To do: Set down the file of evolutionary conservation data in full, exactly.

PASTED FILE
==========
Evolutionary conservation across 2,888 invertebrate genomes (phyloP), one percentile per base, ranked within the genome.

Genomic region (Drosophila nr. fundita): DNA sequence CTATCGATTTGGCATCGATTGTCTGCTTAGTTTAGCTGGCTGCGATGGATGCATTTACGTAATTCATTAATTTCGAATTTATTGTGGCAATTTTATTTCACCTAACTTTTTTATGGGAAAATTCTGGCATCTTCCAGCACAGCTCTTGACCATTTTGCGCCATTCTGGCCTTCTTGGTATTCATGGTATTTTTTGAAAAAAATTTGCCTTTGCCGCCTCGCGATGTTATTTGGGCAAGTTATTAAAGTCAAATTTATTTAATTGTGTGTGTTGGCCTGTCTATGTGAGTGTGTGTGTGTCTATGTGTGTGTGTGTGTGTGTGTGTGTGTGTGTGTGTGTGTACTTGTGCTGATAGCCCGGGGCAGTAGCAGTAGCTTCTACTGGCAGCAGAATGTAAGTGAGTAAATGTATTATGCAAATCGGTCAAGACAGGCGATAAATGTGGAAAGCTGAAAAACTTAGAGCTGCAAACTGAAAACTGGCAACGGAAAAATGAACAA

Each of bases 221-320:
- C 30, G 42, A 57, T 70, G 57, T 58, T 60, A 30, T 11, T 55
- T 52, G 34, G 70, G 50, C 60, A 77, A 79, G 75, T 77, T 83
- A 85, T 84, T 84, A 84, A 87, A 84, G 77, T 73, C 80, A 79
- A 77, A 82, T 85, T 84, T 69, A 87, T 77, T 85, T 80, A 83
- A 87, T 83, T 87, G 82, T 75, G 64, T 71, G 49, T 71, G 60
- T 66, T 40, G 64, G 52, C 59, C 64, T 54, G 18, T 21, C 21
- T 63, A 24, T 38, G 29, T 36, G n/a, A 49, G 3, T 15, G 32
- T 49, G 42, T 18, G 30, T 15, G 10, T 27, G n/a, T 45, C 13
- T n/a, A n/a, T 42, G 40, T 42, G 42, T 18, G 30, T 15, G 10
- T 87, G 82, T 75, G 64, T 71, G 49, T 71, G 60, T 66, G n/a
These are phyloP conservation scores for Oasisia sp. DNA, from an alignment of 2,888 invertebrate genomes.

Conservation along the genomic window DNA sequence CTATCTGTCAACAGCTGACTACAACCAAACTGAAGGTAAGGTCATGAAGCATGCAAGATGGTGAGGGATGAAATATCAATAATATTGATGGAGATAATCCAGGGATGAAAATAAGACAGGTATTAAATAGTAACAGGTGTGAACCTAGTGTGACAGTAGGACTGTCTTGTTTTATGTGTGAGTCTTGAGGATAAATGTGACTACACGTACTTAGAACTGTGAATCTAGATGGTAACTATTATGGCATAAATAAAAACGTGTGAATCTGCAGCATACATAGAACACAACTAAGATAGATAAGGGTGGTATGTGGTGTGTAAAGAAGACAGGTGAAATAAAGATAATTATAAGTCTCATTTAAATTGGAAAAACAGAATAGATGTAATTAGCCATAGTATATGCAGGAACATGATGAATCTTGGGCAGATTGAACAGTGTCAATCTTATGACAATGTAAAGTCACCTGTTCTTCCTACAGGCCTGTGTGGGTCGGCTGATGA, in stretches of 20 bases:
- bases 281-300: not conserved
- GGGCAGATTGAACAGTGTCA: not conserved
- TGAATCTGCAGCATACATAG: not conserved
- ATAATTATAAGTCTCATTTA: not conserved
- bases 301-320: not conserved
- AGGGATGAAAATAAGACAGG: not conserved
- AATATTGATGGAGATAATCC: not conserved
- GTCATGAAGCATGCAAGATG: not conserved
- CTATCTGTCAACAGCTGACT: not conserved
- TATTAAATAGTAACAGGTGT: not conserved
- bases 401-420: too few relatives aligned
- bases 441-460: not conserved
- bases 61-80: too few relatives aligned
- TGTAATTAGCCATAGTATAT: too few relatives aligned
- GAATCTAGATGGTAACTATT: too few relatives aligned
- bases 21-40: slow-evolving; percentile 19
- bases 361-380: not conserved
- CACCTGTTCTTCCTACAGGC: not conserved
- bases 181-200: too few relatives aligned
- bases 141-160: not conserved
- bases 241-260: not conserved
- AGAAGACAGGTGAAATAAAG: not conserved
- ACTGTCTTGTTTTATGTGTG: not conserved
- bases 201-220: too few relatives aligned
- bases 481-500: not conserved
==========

Evolutionary conservation across 2,888 invertebrate genomes (phyloP), one percentile per base, ranked within the genome.

Genomic region (Drosophila nr. fundita): DNA sequence CTATCGATTTGGCATCGATTGTCTGCTTAGTTTAGCTGGCTGCGATGGATGCATTTACGTAATTCATTAATTTCGAATTTATTGTGGCAATTTTATTTCACCTAACTTTTTTATGGGAAAATTCTGGCATCTTCCAGCACAGCTCTTGACCATTTTGCGCCATTCTGGCCTTCTTGGTATTCATGGTATTTTTTGAAAAAAATTTGCCTTTGCCGCCTCGCGATGTTATTTGGGCAAGTTATTAAAGTCAAATTTATTTAATTGTGTGTGTTGGCCTGTCTATGTGAGTGTGTGTGTGTCTATGTGTGTGTGTGTGTGTGTGTGTGTGTGTGTGTGTGTGTACTTGTGCTGATAGCCCGGGGCAGTAGCAGTAGCTTCTACTGGCAGCAGAATGTAAGTGAGTAAATGTATTATGCAAATCGGTCAAGACAGGCGATAAATGTGGAAAGCTGAAAAACTTAGAGCTGCAAACTGAAAACTGGCAACGGAAAAATGAACAA

Each of bases 221-320:
- C 30, G 42, A 57, T 70, G 57, T 58, T 60, A 30, T 11, T 55
- T 52, G 34, G 70, G 50, C 60, A 77, A 79, G 75, T 77, T 83
- A 85, T 84, T 84, A 84, A 87, A 84, G 77, T 73, C 80, A 79
- A 77, A 82, T 85, T 84, T 69, A 87, T 77, T 85, T 80, A 83
- A 87, T 83, T 87, G 82, T 75, G 64, T 71, G 49, T 71, G 60
- T 66, T 40, G 64, G 52, C 59, C 64, T 54, G 18, T 21, C 21
- T 63, A 24, T 38, G 29, T 36, G n/a, A 49, G 3, T 15, G 32
- T 49, G 42, T 18, G 30, T 15, G 10, T 27, G n/a, T 45, C 13
- T n/a, A n/a, T 42, G 40, T 42, G 42, T 18, G 30, T 15, G 10
- T 87, G 82, T 75, G 64, T 71, G 49, T 71, G 60, T 66, G n/a
These are phyloP conservation scores for Oasisia sp. DNA, from an alignment of 2,888 invertebrate genomes.

Conservation along the genomic window DNA sequence CTATCTGTCAACAGCTGACTACAACCAAACTGAAGGTAAGGTCATGAAGCATGCAAGATGGTGAGGGATGAAATATCAATAATATTGATGGAGATAATCCAGGGATGAAAATAAGACAGGTATTAAATAGTAACAGGTGTGAACCTAGTGTGACAGTAGGACTGTCTTGTTTTATGTGTGAGTCTTGAGGATAAATGTGACTACACGTACTTAGAACTGTGAATCTAGATGGTAACTATTATGGCATAAATAAAAACGTGTGAATCTGCAGCATACATAGAACACAACTAAGATAGATAAGGGTGGTATGTGGTGTGTAAAGAAGACAGGTGAAATAAAGATAATTATAAGTCTCATTTAAATTGGAAAAACAGAATAGATGTAATTAGCCATAGTATATGCAGGAACATGATGAATCTTGGGCAGATTGAACAGTGTCAATCTTATGACAATGTAAAGTCACCTGTTCTTCCTACAGGCCTGTGTGGGTCGGCTGATGA, in stretches of 20 bases:
- bases 281-300: not conserved
- GGGCAGATTGAACAGTGTCA: not conserved
- TGAATCTGCAGCATACATAG: not conserved
- ATAATTATAAGTCTCATTTA: not conserved
- bases 301-320: not conserved
- AGGGATGAAAATAAGACAGG: not conserved
- AATATTGATGGAGATAATCC: not conserved
- GTCATGAAGCATGCAAGATG: not conserved
- CTATCTGTCAACAGCTGACT: not conserved
- TATTAAATAGTAACAGGTGT: not conserved
- bases 401-420: too few relatives aligned
- bases 441-460: not conserved
- bases 61-80: too few relatives aligned
- TGTAATTAGCCATAGTATAT: too few relatives aligned
- GAATCTAGATGGTAACTATT: too few relatives aligned
- bases 21-40: slow-evolving; percentile 19
- bases 361-380: not conserved
- CACCTGTTCTTCCTACAGGC: not conserved
- bases 181-200: too few relatives aligned
- bases 141-160: not conserved
- bases 241-260: not conserved
- AGAAGACAGGTGAAATAAAG: not conserved
- ACTGTCTTGTTTTATGTGTG: not conserved
- bases 201-220: too few relatives aligned
- bases 481-500: not conserved